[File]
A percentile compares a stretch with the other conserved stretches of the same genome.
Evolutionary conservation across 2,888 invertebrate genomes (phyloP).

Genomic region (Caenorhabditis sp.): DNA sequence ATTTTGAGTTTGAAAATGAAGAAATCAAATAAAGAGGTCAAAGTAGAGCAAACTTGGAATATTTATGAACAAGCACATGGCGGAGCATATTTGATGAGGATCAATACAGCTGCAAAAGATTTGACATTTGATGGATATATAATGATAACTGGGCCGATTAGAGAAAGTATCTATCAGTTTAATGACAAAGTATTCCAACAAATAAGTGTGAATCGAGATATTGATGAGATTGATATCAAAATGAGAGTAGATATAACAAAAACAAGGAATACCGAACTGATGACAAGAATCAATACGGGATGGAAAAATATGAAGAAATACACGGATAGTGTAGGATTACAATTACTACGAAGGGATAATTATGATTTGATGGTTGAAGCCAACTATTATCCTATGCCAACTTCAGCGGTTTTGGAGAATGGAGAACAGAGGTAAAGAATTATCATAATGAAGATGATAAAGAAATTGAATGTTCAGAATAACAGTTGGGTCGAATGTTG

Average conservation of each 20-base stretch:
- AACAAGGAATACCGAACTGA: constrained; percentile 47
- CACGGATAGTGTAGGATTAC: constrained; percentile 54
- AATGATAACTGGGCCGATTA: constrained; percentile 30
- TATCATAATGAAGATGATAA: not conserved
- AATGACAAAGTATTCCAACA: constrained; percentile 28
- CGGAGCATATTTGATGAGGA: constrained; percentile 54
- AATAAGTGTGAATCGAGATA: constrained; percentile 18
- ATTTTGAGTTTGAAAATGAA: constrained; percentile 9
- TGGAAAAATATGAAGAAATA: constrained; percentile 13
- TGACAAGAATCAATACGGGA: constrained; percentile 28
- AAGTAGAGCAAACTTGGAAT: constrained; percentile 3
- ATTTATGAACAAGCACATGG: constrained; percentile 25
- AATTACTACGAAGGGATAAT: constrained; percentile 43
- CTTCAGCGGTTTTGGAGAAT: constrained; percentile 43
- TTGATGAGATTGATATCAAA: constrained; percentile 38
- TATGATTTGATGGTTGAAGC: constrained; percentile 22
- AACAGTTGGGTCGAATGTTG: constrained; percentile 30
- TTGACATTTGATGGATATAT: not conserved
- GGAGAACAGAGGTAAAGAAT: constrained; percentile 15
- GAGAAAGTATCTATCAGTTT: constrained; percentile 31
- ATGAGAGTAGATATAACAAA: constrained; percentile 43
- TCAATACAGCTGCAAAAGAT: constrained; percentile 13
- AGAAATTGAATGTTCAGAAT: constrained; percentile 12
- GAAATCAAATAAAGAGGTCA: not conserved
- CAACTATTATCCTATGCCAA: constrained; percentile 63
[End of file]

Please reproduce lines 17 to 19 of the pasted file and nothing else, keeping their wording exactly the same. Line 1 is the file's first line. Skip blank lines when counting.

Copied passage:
- AATTACTACGAAGGGATAAT: constrained; percentile 43
- CTTCAGCGGTTTTGGAGAAT: constrained; percentile 43
- TTGATGAGATTGATATCAAA: constrained; percentile 38